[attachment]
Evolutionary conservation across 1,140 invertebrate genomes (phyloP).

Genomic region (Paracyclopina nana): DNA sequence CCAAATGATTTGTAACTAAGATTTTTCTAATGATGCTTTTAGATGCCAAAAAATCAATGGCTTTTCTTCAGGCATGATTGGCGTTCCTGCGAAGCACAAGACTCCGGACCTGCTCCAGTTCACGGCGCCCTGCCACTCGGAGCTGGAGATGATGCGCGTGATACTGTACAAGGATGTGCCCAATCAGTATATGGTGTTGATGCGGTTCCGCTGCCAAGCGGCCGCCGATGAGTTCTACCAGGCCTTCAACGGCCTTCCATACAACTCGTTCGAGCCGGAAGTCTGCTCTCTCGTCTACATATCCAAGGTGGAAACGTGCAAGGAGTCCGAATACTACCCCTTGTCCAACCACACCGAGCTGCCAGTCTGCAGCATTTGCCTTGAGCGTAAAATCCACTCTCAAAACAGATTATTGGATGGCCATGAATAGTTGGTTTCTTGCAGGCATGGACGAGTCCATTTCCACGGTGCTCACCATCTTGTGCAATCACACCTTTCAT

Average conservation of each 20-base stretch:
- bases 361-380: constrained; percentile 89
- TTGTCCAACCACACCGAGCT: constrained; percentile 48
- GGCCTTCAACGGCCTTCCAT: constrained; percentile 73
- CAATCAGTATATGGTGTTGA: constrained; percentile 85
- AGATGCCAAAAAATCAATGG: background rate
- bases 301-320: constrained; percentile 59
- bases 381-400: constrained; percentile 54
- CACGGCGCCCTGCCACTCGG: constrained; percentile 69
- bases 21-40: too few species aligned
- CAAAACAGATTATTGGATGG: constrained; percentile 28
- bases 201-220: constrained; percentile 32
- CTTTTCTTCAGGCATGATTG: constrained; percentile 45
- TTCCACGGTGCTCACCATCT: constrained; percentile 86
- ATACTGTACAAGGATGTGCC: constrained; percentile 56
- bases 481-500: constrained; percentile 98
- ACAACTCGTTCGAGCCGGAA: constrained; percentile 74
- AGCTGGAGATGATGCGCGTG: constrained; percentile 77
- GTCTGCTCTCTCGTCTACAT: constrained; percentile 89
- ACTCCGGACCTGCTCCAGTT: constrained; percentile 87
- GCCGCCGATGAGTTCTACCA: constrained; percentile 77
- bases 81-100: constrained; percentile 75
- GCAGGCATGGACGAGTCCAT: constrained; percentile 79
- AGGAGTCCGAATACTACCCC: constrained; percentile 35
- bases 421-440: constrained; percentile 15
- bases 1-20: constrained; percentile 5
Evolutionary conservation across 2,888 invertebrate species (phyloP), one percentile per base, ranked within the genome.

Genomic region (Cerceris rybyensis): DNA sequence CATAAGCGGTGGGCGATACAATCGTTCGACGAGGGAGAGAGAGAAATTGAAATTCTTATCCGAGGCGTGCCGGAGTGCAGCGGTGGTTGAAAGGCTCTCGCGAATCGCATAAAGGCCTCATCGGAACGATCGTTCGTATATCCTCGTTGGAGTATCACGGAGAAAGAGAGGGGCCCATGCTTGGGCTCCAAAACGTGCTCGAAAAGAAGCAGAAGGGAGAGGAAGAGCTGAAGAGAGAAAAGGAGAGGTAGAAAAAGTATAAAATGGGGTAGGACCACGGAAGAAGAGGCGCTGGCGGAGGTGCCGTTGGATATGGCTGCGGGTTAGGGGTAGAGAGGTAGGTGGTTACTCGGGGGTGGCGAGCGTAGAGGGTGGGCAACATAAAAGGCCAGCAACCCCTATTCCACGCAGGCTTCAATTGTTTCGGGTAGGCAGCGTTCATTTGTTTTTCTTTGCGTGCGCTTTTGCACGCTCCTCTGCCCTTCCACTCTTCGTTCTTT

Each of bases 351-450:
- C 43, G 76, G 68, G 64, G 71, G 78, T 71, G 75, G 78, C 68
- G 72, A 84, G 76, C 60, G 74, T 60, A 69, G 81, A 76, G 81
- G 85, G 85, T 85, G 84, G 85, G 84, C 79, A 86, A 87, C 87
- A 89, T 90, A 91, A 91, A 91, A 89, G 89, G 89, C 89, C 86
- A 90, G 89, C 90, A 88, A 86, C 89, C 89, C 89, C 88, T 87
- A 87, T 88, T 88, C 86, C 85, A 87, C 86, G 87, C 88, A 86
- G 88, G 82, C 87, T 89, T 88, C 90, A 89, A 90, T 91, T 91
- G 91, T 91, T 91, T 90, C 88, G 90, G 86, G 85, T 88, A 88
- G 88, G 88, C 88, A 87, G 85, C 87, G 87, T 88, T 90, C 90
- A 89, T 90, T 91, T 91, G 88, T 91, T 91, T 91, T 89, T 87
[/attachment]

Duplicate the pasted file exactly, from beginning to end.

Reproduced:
Evolutionary conservation across 1,140 invertebrate genomes (phyloP).

Genomic region (Paracyclopina nana): DNA sequence CCAAATGATTTGTAACTAAGATTTTTCTAATGATGCTTTTAGATGCCAAAAAATCAATGGCTTTTCTTCAGGCATGATTGGCGTTCCTGCGAAGCACAAGACTCCGGACCTGCTCCAGTTCACGGCGCCCTGCCACTCGGAGCTGGAGATGATGCGCGTGATACTGTACAAGGATGTGCCCAATCAGTATATGGTGTTGATGCGGTTCCGCTGCCAAGCGGCCGCCGATGAGTTCTACCAGGCCTTCAACGGCCTTCCATACAACTCGTTCGAGCCGGAAGTCTGCTCTCTCGTCTACATATCCAAGGTGGAAACGTGCAAGGAGTCCGAATACTACCCCTTGTCCAACCACACCGAGCTGCCAGTCTGCAGCATTTGCCTTGAGCGTAAAATCCACTCTCAAAACAGATTATTGGATGGCCATGAATAGTTGGTTTCTTGCAGGCATGGACGAGTCCATTTCCACGGTGCTCACCATCTTGTGCAATCACACCTTTCAT

Average conservation of each 20-base stretch:
- bases 361-380: constrained; percentile 89
- TTGTCCAACCACACCGAGCT: constrained; percentile 48
- GGCCTTCAACGGCCTTCCAT: constrained; percentile 73
- CAATCAGTATATGGTGTTGA: constrained; percentile 85
- AGATGCCAAAAAATCAATGG: background rate
- bases 301-320: constrained; percentile 59
- bases 381-400: constrained; percentile 54
- CACGGCGCCCTGCCACTCGG: constrained; percentile 69
- bases 21-40: too few species aligned
- CAAAACAGATTATTGGATGG: constrained; percentile 28
- bases 201-220: constrained; percentile 32
- CTTTTCTTCAGGCATGATTG: constrained; percentile 45
- TTCCACGGTGCTCACCATCT: constrained; percentile 86
- ATACTGTACAAGGATGTGCC: constrained; percentile 56
- bases 481-500: constrained; percentile 98
- ACAACTCGTTCGAGCCGGAA: constrained; percentile 74
- AGCTGGAGATGATGCGCGTG: constrained; percentile 77
- GTCTGCTCTCTCGTCTACAT: constrained; percentile 89
- ACTCCGGACCTGCTCCAGTT: constrained; percentile 87
- GCCGCCGATGAGTTCTACCA: constrained; percentile 77
- bases 81-100: constrained; percentile 75
- GCAGGCATGGACGAGTCCAT: constrained; percentile 79
- AGGAGTCCGAATACTACCCC: constrained; percentile 35
- bases 421-440: constrained; percentile 15
- bases 1-20: constrained; percentile 5
Evolutionary conservation across 2,888 invertebrate species (phyloP), one percentile per base, ranked within the genome.

Genomic region (Cerceris rybyensis): DNA sequence CATAAGCGGTGGGCGATACAATCGTTCGACGAGGGAGAGAGAGAAATTGAAATTCTTATCCGAGGCGTGCCGGAGTGCAGCGGTGGTTGAAAGGCTCTCGCGAATCGCATAAAGGCCTCATCGGAACGATCGTTCGTATATCCTCGTTGGAGTATCACGGAGAAAGAGAGGGGCCCATGCTTGGGCTCCAAAACGTGCTCGAAAAGAAGCAGAAGGGAGAGGAAGAGCTGAAGAGAGAAAAGGAGAGGTAGAAAAAGTATAAAATGGGGTAGGACCACGGAAGAAGAGGCGCTGGCGGAGGTGCCGTTGGATATGGCTGCGGGTTAGGGGTAGAGAGGTAGGTGGTTACTCGGGGGTGGCGAGCGTAGAGGGTGGGCAACATAAAAGGCCAGCAACCCCTATTCCACGCAGGCTTCAATTGTTTCGGGTAGGCAGCGTTCATTTGTTTTTCTTTGCGTGCGCTTTTGCACGCTCCTCTGCCCTTCCACTCTTCGTTCTTT

Each of bases 351-450:
- C 43, G 76, G 68, G 64, G 71, G 78, T 71, G 75, G 78, C 68
- G 72, A 84, G 76, C 60, G 74, T 60, A 69, G 81, A 76, G 81
- G 85, G 85, T 85, G 84, G 85, G 84, C 79, A 86, A 87, C 87
- A 89, T 90, A 91, A 91, A 91, A 89, G 89, G 89, C 89, C 86
- A 90, G 89, C 90, A 88, A 86, C 89, C 89, C 89, C 88, T 87
- A 87, T 88, T 88, C 86, C 85, A 87, C 86, G 87, C 88, A 86
- G 88, G 82, C 87, T 89, T 88, C 90, A 89, A 90, T 91, T 91
- G 91, T 91, T 91, T 90, C 88, G 90, G 86, G 85, T 88, A 88
- G 88, G 88, C 88, A 87, G 85, C 87, G 87, T 88, T 90, C 90
- A 89, T 90, T 91, T 91, G 88, T 91, T 91, T 91, T 89, T 87